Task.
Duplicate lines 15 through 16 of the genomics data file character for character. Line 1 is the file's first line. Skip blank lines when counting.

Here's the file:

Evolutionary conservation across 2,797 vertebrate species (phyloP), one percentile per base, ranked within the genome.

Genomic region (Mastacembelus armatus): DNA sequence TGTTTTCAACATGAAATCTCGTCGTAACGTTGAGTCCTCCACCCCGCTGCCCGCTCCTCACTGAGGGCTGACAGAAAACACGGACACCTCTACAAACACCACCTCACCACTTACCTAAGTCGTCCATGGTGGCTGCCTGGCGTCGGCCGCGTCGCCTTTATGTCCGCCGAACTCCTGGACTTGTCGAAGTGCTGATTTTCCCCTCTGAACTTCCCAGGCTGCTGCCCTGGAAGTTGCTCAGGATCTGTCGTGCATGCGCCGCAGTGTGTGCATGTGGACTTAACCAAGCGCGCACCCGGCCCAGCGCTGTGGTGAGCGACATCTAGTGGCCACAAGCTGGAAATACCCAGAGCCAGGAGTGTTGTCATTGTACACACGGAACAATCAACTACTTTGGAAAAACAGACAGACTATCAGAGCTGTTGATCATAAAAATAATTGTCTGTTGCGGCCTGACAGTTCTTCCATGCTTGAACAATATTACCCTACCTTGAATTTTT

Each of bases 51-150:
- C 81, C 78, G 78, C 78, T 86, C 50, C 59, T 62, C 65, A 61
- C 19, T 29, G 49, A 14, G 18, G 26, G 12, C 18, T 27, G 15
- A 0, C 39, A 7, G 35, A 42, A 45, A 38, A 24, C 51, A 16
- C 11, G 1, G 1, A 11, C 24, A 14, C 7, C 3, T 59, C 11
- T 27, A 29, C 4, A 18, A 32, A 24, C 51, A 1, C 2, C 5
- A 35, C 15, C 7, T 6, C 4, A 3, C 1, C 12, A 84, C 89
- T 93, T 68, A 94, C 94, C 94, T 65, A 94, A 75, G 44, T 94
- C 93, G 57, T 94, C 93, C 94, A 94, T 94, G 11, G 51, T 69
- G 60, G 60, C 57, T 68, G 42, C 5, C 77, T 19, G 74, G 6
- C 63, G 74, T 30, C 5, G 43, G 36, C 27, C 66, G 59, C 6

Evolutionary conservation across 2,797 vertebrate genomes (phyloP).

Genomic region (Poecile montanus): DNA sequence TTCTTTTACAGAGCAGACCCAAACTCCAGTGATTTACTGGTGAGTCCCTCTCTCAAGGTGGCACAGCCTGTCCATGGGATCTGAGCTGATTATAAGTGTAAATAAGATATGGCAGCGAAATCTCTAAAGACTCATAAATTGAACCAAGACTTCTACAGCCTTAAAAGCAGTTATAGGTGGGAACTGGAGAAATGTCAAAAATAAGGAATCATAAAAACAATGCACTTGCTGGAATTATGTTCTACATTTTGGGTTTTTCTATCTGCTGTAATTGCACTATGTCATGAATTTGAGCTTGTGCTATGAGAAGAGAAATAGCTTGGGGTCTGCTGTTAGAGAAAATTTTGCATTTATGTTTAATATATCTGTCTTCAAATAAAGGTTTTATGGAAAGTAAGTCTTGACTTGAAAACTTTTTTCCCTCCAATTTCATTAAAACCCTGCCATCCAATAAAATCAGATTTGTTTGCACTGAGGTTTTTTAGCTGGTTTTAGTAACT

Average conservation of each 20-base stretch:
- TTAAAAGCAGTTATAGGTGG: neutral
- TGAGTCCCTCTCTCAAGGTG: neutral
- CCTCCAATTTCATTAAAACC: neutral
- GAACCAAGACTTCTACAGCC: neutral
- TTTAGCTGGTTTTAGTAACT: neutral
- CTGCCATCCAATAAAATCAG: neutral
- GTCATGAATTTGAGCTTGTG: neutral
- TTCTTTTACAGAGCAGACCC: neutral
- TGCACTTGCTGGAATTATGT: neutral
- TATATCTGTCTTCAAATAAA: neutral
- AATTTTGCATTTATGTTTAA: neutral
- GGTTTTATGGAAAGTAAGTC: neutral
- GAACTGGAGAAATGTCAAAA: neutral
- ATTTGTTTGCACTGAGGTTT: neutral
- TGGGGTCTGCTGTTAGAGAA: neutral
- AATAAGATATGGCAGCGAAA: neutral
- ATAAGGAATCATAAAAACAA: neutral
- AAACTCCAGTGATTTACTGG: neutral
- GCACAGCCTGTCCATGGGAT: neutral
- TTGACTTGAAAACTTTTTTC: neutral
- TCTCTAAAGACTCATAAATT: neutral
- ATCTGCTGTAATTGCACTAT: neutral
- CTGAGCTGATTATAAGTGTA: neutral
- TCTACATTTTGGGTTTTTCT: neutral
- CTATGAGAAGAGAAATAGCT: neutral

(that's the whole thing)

Genomic region (Poecile montanus): DNA sequence TTCTTTTACAGAGCAGACCCAAACTCCAGTGATTTACTGGTGAGTCCCTCTCTCAAGGTGGCACAGCCTGTCCATGGGATCTGAGCTGATTATAAGTGTAAATAAGATATGGCAGCGAAATCTCTAAAGACTCATAAATTGAACCAAGACTTCTACAGCCTTAAAAGCAGTTATAGGTGGGAACTGGAGAAATGTCAAAAATAAGGAATCATAAAAACAATGCACTTGCTGGAATTATGTTCTACATTTTGGGTTTTTCTATCTGCTGTAATTGCACTATGTCATGAATTTGAGCTTGTGCTATGAGAAGAGAAATAGCTTGGGGTCTGCTGTTAGAGAAAATTTTGCATTTATGTTTAATATATCTGTCTTCAAATAAAGGTTTTATGGAAAGTAAGTCTTGACTTGAAAACTTTTTTCCCTCCAATTTCATTAAAACCCTGCCATCCAATAAAATCAGATTTGTTTGCACTGAGGTTTTTTAGCTGGTTTTAGTAACT

Average conservation of each 20-base stretch: